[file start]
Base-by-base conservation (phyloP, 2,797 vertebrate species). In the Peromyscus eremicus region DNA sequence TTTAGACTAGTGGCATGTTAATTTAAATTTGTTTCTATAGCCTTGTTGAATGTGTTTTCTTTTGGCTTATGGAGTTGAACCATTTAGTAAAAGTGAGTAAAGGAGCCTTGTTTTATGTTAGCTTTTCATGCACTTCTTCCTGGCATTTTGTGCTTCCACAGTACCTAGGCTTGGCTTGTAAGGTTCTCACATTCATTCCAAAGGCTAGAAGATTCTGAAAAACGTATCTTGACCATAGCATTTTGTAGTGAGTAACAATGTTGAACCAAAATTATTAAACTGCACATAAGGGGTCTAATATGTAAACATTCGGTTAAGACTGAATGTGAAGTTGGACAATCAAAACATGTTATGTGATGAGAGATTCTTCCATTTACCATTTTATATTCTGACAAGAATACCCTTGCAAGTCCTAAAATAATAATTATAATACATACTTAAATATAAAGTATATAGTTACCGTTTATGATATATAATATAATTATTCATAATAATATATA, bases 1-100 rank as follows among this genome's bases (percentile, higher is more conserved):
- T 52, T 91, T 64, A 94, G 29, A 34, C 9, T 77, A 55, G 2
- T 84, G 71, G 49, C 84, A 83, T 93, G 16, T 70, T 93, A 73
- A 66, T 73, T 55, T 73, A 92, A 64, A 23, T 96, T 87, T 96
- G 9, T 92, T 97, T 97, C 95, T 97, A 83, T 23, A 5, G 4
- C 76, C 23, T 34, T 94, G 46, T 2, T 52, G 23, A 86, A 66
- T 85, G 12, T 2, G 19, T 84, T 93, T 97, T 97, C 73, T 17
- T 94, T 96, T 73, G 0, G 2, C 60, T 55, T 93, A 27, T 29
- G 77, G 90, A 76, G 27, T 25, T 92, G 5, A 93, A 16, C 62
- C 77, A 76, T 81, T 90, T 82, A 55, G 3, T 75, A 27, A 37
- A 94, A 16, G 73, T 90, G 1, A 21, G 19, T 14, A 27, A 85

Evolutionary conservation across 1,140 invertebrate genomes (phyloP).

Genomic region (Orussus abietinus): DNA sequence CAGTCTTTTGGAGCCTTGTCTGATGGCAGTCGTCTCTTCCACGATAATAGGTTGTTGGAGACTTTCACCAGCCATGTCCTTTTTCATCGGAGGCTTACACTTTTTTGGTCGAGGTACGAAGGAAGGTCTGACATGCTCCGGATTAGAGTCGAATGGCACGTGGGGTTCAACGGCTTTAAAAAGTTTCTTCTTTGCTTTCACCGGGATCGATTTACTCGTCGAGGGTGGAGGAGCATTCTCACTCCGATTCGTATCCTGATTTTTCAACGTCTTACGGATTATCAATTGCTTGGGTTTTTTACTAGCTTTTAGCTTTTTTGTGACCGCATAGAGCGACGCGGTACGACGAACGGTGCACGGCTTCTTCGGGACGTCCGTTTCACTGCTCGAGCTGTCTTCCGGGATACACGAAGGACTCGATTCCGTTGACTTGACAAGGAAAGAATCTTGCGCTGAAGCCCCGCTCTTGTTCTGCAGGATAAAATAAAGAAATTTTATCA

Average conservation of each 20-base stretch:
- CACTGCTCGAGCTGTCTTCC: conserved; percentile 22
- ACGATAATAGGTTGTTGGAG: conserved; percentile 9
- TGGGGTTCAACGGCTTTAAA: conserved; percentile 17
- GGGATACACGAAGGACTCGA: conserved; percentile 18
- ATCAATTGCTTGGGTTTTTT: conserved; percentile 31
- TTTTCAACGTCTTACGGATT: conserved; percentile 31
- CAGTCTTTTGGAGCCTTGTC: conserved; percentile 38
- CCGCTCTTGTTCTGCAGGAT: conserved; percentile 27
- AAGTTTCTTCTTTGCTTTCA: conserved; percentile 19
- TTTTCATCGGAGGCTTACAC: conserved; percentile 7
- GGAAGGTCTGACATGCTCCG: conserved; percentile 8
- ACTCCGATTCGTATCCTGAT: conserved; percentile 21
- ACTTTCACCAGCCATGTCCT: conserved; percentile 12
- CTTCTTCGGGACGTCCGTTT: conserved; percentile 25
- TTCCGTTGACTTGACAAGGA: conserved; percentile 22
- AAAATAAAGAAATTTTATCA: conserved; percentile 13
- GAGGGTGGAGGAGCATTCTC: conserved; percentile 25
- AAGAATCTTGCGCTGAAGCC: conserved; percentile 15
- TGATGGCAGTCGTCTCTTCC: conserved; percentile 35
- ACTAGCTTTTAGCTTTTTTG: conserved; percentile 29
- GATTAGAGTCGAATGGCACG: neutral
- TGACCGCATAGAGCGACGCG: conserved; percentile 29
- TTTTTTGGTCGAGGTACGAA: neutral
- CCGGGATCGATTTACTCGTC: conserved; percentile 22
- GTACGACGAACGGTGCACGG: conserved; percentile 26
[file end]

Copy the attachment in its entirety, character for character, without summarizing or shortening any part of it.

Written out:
Base-by-base conservation (phyloP, 2,797 vertebrate species). In the Peromyscus eremicus region DNA sequence TTTAGACTAGTGGCATGTTAATTTAAATTTGTTTCTATAGCCTTGTTGAATGTGTTTTCTTTTGGCTTATGGAGTTGAACCATTTAGTAAAAGTGAGTAAAGGAGCCTTGTTTTATGTTAGCTTTTCATGCACTTCTTCCTGGCATTTTGTGCTTCCACAGTACCTAGGCTTGGCTTGTAAGGTTCTCACATTCATTCCAAAGGCTAGAAGATTCTGAAAAACGTATCTTGACCATAGCATTTTGTAGTGAGTAACAATGTTGAACCAAAATTATTAAACTGCACATAAGGGGTCTAATATGTAAACATTCGGTTAAGACTGAATGTGAAGTTGGACAATCAAAACATGTTATGTGATGAGAGATTCTTCCATTTACCATTTTATATTCTGACAAGAATACCCTTGCAAGTCCTAAAATAATAATTATAATACATACTTAAATATAAAGTATATAGTTACCGTTTATGATATATAATATAATTATTCATAATAATATATA, bases 1-100 rank as follows among this genome's bases (percentile, higher is more conserved):
- T 52, T 91, T 64, A 94, G 29, A 34, C 9, T 77, A 55, G 2
- T 84, G 71, G 49, C 84, A 83, T 93, G 16, T 70, T 93, A 73
- A 66, T 73, T 55, T 73, A 92, A 64, A 23, T 96, T 87, T 96
- G 9, T 92, T 97, T 97, C 95, T 97, A 83, T 23, A 5, G 4
- C 76, C 23, T 34, T 94, G 46, T 2, T 52, G 23, A 86, A 66
- T 85, G 12, T 2, G 19, T 84, T 93, T 97, T 97, C 73, T 17
- T 94, T 96, T 73, G 0, G 2, C 60, T 55, T 93, A 27, T 29
- G 77, G 90, A 76, G 27, T 25, T 92, G 5, A 93, A 16, C 62
- C 77, A 76, T 81, T 90, T 82, A 55, G 3, T 75, A 27, A 37
- A 94, A 16, G 73, T 90, G 1, A 21, G 19, T 14, A 27, A 85

Evolutionary conservation across 1,140 invertebrate genomes (phyloP).

Genomic region (Orussus abietinus): DNA sequence CAGTCTTTTGGAGCCTTGTCTGATGGCAGTCGTCTCTTCCACGATAATAGGTTGTTGGAGACTTTCACCAGCCATGTCCTTTTTCATCGGAGGCTTACACTTTTTTGGTCGAGGTACGAAGGAAGGTCTGACATGCTCCGGATTAGAGTCGAATGGCACGTGGGGTTCAACGGCTTTAAAAAGTTTCTTCTTTGCTTTCACCGGGATCGATTTACTCGTCGAGGGTGGAGGAGCATTCTCACTCCGATTCGTATCCTGATTTTTCAACGTCTTACGGATTATCAATTGCTTGGGTTTTTTACTAGCTTTTAGCTTTTTTGTGACCGCATAGAGCGACGCGGTACGACGAACGGTGCACGGCTTCTTCGGGACGTCCGTTTCACTGCTCGAGCTGTCTTCCGGGATACACGAAGGACTCGATTCCGTTGACTTGACAAGGAAAGAATCTTGCGCTGAAGCCCCGCTCTTGTTCTGCAGGATAAAATAAAGAAATTTTATCA

Average conservation of each 20-base stretch:
- CACTGCTCGAGCTGTCTTCC: conserved; percentile 22
- ACGATAATAGGTTGTTGGAG: conserved; percentile 9
- TGGGGTTCAACGGCTTTAAA: conserved; percentile 17
- GGGATACACGAAGGACTCGA: conserved; percentile 18
- ATCAATTGCTTGGGTTTTTT: conserved; percentile 31
- TTTTCAACGTCTTACGGATT: conserved; percentile 31
- CAGTCTTTTGGAGCCTTGTC: conserved; percentile 38
- CCGCTCTTGTTCTGCAGGAT: conserved; percentile 27
- AAGTTTCTTCTTTGCTTTCA: conserved; percentile 19
- TTTTCATCGGAGGCTTACAC: conserved; percentile 7
- GGAAGGTCTGACATGCTCCG: conserved; percentile 8
- ACTCCGATTCGTATCCTGAT: conserved; percentile 21
- ACTTTCACCAGCCATGTCCT: conserved; percentile 12
- CTTCTTCGGGACGTCCGTTT: conserved; percentile 25
- TTCCGTTGACTTGACAAGGA: conserved; percentile 22
- AAAATAAAGAAATTTTATCA: conserved; percentile 13
- GAGGGTGGAGGAGCATTCTC: conserved; percentile 25
- AAGAATCTTGCGCTGAAGCC: conserved; percentile 15
- TGATGGCAGTCGTCTCTTCC: conserved; percentile 35
- ACTAGCTTTTAGCTTTTTTG: conserved; percentile 29
- GATTAGAGTCGAATGGCACG: neutral
- TGACCGCATAGAGCGACGCG: conserved; percentile 29
- TTTTTTGGTCGAGGTACGAA: neutral
- CCGGGATCGATTTACTCGTC: conserved; percentile 22
- GTACGACGAACGGTGCACGG: conserved; percentile 26